Why THE ADDAMS FAMILY Movie Is Very Concerning for Media-Wise Viewers
By Jessilyn Lancaster, Managing Editor
From celebrations of kindness to beheading dolls, THE ADDAMS FAMILY movie is deeply confusing to media-wise viewers who want quality entertainment for their children.
According to the Movieguide® review:
THE ADDAMS FAMILY movie may be about family at its core, but audience members may have a hard time pushing through the darkness to discern some redeeming values. The animated movie is clever, albeit often disturbing, in multiple scenes. Morticia wears ashes as makeup on her wedding day. Wednesday decapitates dolls. Pugsley wants to blow up everything in his path. Yet, patriarch Gomez believes in and encourages his children to show kindness to strangers and honor their family values. The melancholy humor distracts from light moral values, including honoring family and tradition. Some plot points could be considered moral, such as being kind to strangers and forgiving those who have hurt you, but there are also some Romantic and politically correct elements about living one’s own truth. The movie also contains significant pagan/occult elements, including one scene where Morticia conducts a séance to speak with her dead parents. So, despite the light positive elements, MOVIEGUIDE® advises extreme caution and discretion for older teenagers and adults.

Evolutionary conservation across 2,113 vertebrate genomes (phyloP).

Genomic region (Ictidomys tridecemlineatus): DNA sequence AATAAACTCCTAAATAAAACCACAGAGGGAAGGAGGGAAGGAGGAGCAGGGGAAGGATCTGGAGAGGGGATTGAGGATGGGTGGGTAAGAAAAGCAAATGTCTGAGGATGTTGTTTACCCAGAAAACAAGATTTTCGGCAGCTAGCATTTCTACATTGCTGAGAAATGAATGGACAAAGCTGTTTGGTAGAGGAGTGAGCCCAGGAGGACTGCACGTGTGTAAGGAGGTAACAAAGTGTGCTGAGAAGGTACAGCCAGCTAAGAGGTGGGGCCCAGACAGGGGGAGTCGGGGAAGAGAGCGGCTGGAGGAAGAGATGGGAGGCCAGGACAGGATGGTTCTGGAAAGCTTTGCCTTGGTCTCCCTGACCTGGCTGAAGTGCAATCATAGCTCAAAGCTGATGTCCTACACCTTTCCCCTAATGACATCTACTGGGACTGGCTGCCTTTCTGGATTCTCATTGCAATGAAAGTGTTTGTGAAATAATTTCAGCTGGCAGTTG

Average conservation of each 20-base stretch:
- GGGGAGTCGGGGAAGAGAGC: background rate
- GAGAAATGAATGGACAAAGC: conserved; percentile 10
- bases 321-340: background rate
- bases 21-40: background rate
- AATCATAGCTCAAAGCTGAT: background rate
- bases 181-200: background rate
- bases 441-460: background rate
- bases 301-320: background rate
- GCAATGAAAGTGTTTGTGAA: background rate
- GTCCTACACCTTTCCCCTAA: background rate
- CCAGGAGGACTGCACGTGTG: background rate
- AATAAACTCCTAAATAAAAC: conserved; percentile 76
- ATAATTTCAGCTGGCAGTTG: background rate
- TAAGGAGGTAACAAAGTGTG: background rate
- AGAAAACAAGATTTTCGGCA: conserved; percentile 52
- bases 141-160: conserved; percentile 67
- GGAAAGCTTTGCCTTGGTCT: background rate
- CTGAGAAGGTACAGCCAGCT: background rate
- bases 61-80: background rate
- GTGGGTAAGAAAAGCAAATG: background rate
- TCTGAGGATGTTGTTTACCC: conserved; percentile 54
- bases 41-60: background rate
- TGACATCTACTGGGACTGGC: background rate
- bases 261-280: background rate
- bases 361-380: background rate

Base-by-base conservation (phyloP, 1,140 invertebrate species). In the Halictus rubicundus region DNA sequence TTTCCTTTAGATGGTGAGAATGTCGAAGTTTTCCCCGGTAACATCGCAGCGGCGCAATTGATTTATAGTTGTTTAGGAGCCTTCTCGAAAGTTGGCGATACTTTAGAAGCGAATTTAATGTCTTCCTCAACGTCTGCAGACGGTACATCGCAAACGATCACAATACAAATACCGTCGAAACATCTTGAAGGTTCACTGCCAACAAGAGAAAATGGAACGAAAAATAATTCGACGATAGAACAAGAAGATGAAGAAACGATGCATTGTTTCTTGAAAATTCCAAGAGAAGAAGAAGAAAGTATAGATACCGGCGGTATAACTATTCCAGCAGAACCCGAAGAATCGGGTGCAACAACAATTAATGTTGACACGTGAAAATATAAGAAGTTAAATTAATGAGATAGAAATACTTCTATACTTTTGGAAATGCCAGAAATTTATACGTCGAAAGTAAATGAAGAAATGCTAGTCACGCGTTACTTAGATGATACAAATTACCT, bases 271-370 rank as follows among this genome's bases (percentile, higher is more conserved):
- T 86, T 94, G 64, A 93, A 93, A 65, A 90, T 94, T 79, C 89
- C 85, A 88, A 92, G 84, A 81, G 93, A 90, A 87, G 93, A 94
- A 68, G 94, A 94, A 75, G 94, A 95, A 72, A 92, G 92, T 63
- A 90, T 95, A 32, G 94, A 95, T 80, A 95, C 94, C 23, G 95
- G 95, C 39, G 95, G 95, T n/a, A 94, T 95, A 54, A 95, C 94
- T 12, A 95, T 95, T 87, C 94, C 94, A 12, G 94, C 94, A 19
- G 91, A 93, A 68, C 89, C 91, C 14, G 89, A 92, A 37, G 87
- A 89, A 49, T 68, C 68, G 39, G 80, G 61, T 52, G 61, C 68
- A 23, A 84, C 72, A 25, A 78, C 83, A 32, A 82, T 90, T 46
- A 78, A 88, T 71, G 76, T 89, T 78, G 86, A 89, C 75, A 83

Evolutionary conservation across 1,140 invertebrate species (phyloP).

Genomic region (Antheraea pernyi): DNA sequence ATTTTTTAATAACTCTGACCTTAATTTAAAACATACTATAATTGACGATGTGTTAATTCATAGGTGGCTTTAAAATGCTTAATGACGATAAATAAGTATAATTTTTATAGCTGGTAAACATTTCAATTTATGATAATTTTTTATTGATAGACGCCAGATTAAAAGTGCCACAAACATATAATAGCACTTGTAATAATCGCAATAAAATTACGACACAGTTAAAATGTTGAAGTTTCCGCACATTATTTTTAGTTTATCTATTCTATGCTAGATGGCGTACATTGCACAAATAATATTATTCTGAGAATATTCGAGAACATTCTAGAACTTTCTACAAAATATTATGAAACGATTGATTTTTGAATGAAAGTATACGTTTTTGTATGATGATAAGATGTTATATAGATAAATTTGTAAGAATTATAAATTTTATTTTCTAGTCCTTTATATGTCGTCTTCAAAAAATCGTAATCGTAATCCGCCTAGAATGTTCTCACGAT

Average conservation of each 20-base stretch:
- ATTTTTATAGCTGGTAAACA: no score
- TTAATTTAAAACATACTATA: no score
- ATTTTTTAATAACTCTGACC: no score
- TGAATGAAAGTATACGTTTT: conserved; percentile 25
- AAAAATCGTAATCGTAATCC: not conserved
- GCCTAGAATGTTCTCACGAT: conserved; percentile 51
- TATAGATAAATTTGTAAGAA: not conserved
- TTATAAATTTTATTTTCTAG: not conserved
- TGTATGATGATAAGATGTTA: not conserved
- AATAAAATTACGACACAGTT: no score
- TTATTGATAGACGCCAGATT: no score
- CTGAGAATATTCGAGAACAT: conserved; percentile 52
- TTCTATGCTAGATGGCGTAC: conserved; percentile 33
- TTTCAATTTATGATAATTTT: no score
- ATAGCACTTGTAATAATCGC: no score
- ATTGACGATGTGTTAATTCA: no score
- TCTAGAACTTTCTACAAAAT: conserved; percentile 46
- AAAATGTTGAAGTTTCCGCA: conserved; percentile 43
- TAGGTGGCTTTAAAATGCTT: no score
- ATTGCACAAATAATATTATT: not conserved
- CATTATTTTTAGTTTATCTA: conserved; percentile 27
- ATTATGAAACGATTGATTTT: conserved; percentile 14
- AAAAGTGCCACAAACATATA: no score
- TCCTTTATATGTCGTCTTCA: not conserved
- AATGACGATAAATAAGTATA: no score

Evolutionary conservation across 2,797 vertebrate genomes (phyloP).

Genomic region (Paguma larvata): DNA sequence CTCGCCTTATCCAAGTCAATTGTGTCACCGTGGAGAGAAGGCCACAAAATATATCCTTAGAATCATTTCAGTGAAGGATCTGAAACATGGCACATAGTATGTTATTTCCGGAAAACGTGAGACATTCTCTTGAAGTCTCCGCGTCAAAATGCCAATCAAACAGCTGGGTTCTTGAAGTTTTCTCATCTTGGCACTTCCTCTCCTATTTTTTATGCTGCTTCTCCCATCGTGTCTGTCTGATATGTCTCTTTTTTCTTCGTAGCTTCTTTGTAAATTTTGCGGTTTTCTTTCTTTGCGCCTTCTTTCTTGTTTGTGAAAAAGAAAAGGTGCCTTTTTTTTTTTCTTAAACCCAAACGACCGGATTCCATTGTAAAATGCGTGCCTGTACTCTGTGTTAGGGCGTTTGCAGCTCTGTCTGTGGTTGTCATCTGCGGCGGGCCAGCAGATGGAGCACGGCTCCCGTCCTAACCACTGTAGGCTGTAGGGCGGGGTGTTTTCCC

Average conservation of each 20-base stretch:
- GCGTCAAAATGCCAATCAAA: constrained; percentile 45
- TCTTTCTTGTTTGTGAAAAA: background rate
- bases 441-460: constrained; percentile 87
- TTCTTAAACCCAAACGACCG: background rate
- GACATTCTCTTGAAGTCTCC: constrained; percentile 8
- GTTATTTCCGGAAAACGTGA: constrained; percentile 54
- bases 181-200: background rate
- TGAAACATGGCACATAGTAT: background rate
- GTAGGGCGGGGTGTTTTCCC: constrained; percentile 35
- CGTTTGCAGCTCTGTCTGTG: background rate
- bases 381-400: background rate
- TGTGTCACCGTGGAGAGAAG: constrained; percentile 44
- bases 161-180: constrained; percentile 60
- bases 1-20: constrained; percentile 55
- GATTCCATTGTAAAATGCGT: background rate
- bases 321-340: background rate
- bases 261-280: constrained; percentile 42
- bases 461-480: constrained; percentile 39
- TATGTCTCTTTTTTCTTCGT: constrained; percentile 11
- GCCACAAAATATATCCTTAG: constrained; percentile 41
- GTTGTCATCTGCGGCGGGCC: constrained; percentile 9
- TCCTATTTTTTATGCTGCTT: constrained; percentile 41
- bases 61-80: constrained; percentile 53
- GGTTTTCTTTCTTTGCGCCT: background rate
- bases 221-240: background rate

The entire movie is a paradox of light and dark, of good and evil.
For many movies, this diversity is fine, as it allows for morality to shine and biblical or Christian values to win in the end.
However, THE ADDAMS FAMILY movie presents this dichotomy side-by-side, and evil is celebrated as much as the good. Though the movie presents a wrestling with the darkness and contrasts the Addams family with other characters who are bright and lively, the movie implies that light is actually evil, not the other way around.
This conflicts with scripture found in 1 John 1:5. This verse says, “This is the message we have heard from him and declare to you: God is light; in him there is no darkness at all.”
While many of the movie’s plot points and jokes are bothersome and disturbing, this presentation of good and evil working together could be the movie’s fatal flaw.
The prophet Isaiah warned about a culture who cannot recognize the difference between good and evil.
“Woe to those who call evil good and good evil, who put darkness for light and light for darkness, who put bitter for sweet and sweet for bitter.” (Isaiah 5:20 NIV)
Christians were warned for centuries about this deception, and now, it’s presented as a major storyline in a PG-animated movie that targets children.
Yes, there are redemptive elements in the movie. One of the overarching themes is kindness to strangers, which is also presented in Scripture multiple times. Another light redemptive theme is honoring your family, as described in Exodus 20.
However, though these uplifting ideals are present, they don’t negate the not-so-subtle presentation of evil as something quirky and endearing.
Media-wise viewers should beware that these subtle nods to evil could be very concerning, as children and even some adults may not be able to discern the truth.
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